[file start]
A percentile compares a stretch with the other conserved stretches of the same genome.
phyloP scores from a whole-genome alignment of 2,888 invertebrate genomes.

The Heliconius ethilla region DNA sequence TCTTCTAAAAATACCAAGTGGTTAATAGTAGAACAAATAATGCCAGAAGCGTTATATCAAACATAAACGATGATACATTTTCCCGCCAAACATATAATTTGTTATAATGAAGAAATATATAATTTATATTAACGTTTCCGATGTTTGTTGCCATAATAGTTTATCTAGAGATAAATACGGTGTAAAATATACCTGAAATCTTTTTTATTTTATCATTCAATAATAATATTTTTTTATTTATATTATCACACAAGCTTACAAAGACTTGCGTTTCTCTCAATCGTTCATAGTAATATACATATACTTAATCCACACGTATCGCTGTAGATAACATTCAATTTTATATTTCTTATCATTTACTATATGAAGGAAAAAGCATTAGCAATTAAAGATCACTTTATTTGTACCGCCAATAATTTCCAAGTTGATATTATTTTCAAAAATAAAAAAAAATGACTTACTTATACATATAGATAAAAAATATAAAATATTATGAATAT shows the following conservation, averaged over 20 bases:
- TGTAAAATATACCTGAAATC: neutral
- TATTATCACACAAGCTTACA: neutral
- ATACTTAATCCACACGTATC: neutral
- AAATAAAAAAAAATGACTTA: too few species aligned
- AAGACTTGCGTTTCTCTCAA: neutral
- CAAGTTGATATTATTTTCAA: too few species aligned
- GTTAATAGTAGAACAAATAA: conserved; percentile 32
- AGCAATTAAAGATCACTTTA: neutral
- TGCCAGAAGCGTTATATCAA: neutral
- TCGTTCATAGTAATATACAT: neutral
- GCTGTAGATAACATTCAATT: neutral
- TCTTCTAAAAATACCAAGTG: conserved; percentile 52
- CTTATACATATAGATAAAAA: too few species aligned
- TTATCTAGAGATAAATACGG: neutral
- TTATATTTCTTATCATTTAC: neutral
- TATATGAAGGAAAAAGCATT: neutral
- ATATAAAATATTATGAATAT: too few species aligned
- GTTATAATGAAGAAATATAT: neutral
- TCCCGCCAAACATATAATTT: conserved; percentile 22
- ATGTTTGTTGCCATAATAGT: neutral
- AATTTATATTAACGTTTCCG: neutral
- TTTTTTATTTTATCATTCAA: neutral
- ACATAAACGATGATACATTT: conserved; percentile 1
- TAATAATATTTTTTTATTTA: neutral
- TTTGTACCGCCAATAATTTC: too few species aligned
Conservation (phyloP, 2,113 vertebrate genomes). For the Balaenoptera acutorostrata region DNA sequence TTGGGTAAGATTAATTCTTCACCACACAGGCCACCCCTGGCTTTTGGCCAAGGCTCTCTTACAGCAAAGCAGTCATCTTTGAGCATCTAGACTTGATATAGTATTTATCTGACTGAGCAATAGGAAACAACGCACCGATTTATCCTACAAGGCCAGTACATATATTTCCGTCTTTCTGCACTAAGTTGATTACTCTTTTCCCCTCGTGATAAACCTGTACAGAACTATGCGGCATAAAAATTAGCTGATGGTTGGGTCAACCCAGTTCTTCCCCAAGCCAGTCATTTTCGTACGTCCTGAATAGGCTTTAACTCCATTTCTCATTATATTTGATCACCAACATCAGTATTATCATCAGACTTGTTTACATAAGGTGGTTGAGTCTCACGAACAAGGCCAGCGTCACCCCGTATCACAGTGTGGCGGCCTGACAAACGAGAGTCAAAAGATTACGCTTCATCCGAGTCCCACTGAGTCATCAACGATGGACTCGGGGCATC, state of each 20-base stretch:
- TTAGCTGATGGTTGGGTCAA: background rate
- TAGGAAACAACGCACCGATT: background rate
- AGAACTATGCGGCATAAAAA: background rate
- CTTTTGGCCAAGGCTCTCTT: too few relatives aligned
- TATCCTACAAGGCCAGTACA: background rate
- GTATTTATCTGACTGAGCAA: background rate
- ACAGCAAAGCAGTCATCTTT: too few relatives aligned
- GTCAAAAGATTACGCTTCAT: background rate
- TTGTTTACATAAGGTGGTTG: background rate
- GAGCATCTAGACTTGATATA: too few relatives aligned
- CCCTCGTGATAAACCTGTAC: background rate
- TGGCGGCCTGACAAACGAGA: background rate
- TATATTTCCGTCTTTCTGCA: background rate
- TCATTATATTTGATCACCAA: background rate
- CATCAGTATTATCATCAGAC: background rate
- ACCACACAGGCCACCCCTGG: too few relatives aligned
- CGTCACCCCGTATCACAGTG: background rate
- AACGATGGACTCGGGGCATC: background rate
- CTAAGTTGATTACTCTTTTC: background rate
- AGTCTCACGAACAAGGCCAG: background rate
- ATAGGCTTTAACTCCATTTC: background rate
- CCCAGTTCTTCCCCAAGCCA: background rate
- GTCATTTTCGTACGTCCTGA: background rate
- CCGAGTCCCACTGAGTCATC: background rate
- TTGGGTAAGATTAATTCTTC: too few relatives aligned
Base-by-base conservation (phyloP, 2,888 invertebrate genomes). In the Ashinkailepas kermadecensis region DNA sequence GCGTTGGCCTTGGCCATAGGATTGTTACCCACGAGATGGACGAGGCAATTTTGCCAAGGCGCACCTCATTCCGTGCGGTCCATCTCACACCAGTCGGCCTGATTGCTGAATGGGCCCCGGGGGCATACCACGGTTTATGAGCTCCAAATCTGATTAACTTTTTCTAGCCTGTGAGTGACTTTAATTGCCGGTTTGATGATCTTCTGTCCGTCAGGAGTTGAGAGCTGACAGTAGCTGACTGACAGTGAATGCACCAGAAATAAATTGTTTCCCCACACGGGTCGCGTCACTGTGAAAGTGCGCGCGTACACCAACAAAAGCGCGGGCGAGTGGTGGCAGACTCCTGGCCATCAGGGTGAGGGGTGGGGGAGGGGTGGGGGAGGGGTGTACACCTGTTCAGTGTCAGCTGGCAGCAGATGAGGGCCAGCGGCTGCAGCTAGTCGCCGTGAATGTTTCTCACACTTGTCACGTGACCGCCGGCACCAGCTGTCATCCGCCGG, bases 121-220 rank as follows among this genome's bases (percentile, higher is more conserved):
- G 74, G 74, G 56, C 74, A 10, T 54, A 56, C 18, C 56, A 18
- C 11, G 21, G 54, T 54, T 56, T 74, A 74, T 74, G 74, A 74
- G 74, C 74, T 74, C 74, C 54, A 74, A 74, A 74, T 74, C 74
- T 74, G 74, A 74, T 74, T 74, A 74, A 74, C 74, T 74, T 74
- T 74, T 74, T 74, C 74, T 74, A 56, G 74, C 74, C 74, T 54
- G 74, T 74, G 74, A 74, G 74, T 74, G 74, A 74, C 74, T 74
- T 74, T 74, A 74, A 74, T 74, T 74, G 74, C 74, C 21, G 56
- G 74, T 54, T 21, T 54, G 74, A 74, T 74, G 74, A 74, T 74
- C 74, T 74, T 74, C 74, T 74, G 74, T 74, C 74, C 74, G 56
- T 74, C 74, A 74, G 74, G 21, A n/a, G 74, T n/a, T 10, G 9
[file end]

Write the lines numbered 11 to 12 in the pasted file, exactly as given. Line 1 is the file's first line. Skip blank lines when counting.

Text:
- AGCAATTAAAGATCACTTTA: neutral
- TGCCAGAAGCGTTATATCAA: neutral